What is expected of me on an IMR Trip?

First, you need to be fit enough for the trip requirements. IMR offers relatively easy outings such as 'A' trips to challenging 'D' trips. Know your limits and ask your Trip Leader questions if you are in doubt?before you sign up for the trip! Refer to IMR Trip Classifications for more information.

Second, participants should be prepared with Trip Essentials. Your Trip Leader will probably ask you some questions about your fitness level (depending on the trip classification) but perhaps also tell you extra things to bring. For longer day trips, you should carry some simple Trip Essentials (check out IMR Trip Essentials - What to Bring for some insight). Our philosophy is that prepared hikers are safe ones. Even if you don't end up needing that First Aid kit on your big hike, someone else on the trail might. And you might make the difference between some injured person having an uncomfortable day versus a disastrous day.

Third, we ask that you understand that your Trip Leader has volunteered their time to share their anticipated trip with you and several others. Trip Leaders have a destination/goal they have planned for and the entire group is now a team. We ask that participants respect the plan if you wish to explore another side trail or peak, then we encourage you to plan a trip separately from your Leader's activity. The Leader determines what the team will do, but may take input from participants too. For example, if someone is having a bad day, the Leader will try to be in tune to this and people are not left behind alone. This means the Leader may ask for a couple volunteers to remain with that person for safety reasons. If the weather turns bad suddenly, the Leader may decide to turn around and the entire group will need to do so for their safety. Suffice to say, the Leader may need to make an unpopular decision, even if the group is near their intended goal and we expect participants to respect this. Who knows? You may feel fine today, but you will appreciate the fact that Leaders do their best to ensure safety of the entire group if you are injured or having a bad day the next time.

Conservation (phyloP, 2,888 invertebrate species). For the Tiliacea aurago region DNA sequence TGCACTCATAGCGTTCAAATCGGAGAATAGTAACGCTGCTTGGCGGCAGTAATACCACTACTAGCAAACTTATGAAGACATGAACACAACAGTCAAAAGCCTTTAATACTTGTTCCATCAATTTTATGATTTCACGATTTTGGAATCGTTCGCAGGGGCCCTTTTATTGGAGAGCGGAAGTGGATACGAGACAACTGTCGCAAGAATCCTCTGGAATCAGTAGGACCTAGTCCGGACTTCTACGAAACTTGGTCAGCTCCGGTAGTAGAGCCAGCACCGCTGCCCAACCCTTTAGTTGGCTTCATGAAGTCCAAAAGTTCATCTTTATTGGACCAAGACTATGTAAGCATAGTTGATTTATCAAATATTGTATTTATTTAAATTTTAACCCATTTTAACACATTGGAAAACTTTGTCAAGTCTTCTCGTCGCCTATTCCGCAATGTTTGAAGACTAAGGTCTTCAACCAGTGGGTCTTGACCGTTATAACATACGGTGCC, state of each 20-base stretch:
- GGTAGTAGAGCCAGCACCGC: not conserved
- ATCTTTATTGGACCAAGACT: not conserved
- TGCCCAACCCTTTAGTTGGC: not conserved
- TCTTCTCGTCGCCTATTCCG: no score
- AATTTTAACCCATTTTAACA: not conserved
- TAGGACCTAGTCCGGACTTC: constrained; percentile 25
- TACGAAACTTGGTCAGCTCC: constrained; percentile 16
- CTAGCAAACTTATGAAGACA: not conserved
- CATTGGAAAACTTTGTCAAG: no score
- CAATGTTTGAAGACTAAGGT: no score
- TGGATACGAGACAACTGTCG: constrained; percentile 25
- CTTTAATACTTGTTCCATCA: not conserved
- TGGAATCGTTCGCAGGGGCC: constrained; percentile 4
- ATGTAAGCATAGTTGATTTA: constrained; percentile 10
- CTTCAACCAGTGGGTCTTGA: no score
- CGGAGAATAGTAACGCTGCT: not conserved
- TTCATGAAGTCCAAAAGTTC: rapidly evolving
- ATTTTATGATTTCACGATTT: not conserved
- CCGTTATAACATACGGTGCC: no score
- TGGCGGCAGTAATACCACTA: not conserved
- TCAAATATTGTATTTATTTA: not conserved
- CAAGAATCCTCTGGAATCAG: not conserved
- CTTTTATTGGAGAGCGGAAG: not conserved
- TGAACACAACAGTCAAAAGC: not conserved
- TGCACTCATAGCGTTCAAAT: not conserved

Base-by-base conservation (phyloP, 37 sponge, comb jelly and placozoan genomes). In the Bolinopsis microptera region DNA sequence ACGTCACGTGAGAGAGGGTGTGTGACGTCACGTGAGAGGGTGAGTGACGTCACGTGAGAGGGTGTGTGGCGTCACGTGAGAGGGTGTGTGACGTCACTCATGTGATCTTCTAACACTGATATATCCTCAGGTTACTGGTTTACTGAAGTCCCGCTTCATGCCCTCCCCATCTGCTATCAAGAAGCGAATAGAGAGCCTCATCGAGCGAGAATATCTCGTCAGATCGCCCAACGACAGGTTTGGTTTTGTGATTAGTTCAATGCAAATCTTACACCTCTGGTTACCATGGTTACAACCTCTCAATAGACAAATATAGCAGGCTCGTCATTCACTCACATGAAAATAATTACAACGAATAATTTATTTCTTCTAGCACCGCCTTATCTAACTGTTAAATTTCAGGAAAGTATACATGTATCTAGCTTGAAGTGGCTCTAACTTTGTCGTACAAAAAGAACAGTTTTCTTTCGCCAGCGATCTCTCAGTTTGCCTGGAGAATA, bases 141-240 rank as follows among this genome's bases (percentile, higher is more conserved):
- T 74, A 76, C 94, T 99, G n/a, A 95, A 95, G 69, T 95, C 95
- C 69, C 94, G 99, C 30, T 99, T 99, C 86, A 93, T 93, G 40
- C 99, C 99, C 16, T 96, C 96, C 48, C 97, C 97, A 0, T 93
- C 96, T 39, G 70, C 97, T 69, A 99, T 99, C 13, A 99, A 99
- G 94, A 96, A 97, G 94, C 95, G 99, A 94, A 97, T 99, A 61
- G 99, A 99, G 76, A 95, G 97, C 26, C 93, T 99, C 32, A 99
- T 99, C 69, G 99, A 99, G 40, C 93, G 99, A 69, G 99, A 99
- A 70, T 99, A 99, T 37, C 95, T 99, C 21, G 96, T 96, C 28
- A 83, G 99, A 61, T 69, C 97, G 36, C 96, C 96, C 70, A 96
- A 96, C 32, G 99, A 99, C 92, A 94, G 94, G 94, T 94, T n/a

Fourth, if you are carpooling, be prepared to give some money to the vehicle owner. IMR asks that non-drivers provide the driver/vehicle owner with a reasonable amount of money to cover fuel and other vehicle costs (we also ask vehicle owners to not be greedy). Car-pooling is an important element in IMR activities, since many TH?s have room for only a few vehicles, and it is silly to have everyone drive separately.

Fifth, be positive and flexible. Trips sometimes don't turn out as planned, even with the best preparation. When participants are flexible, it will help everyone enjoy the trip even more when adjustments need to be made due to trail conditions, weather, injury, etc. But good preparation often allows people to have more options and in the backcountry that's a great thing!